[Brian Riggs Sullivan* just did a short darkness retreat and wrote this entertaining report about his experience.]
Last weekend, I engaged in a 3-day (approx. 64-hour) darkness retreat in a bathroom in my parents’ house. The bathroom has no windows and enough length for me to comfortably lie down on the floor (on top of several layers of wool blankets with a sleeping bag). I found a way to easily create complete and total darkness in the room by wrapping a large wool blanket around and over the door, pinning it to itself in a few strategic places and once to the wall, and stuffing a hand towel under the door to keep it closed: this all prevented any light from coming in around the edges. I turned on the bathroom fan and let it run continuously, which let fresh air in (counter-intuitive as that may seem) and provided white noise to muffle any sounds from the rest of the house. I packed a bag and cooler full of raw food (as I follow Primal Diet), set an alarm to go off about 64 hours later on my turned-off cell phone, and shut myself in there, vowing not to come back out until then.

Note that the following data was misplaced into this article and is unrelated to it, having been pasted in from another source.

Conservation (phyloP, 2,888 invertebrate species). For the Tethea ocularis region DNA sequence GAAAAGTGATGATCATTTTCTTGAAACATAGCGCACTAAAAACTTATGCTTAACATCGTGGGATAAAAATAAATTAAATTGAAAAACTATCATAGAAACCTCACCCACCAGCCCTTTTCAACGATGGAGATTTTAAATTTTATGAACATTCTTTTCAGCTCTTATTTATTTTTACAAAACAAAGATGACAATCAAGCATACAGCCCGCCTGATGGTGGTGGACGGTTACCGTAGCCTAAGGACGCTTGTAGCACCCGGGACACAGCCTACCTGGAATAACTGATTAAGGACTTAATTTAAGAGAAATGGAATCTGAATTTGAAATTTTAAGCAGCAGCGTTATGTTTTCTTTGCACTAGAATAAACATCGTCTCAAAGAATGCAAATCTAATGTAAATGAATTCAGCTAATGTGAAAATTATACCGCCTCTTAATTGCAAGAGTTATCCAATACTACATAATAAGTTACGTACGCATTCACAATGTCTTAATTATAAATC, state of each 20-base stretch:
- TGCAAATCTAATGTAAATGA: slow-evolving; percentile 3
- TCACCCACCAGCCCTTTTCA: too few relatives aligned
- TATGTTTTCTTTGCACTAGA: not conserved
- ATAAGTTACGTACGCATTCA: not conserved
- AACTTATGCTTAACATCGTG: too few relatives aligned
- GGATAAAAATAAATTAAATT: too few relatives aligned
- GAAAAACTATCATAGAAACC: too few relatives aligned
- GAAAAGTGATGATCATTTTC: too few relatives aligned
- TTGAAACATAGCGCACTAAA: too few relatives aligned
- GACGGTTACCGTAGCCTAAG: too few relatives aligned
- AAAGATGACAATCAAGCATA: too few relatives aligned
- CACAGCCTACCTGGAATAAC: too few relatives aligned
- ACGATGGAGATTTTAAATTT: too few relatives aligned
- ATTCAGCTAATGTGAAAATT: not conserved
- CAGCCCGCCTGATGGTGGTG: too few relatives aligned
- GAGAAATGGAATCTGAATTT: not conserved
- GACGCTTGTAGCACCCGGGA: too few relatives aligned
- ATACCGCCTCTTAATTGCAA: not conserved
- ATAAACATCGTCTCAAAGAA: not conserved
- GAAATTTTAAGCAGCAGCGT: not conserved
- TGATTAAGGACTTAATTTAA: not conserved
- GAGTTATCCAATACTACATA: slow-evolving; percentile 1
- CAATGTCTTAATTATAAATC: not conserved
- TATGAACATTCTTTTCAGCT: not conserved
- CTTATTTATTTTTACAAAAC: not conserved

I had been spending most of the nights there for the preceding 2 weeks, trying it out and getting used to it a bit before deciding to embark on a longer continuous period of time, and felt confident and excited about the whole thing. During 2 weeks, upon seeing the hallway bathroom door closed and hearing the fan on often (until late into the morning or beyond, sometimes, as I like to sleep A LOT), my Dad had taken to lovingly calling me “Dark Vader,” or just “Dark” (imitating fond memories of me mispronouncing “Darth Vader” as “Dark Vader” as a kid who had seen some Star Wars movies).
Yes, my only worry involved my parents, the other occupants of the house: would they freak out? After the first night, I got the first question from my mother through the door: “Brian, are you getting up anytime today???” / “Mom, I’m doing a darkness retreat: I’m not getting up until Sunday night!” / “Your father’s going to DIE!! …have a FIT!!” / “Well, SHIT! I TOLD you guys what I was doing?!” (I then asked her for the time of day, because I had no other way of knowing – it was 2:30 PM). The next morning, my Dad rushed over and said through the door: “BRIAN?!” / “YES DAD!” / “Oh good, I just wanted to make sure you could breathe – there’s a danger of suffocation in there!” But bless their hearts, very few other words came through the door after that, and I didn’t feel any psychic imposition by them at all. They didn’t understand the point of what I was doing – it took me a while to get to this point myself, after all – but I did have their tacit support, which I REALLY appreciated: thanks Mom and Dad! I love you!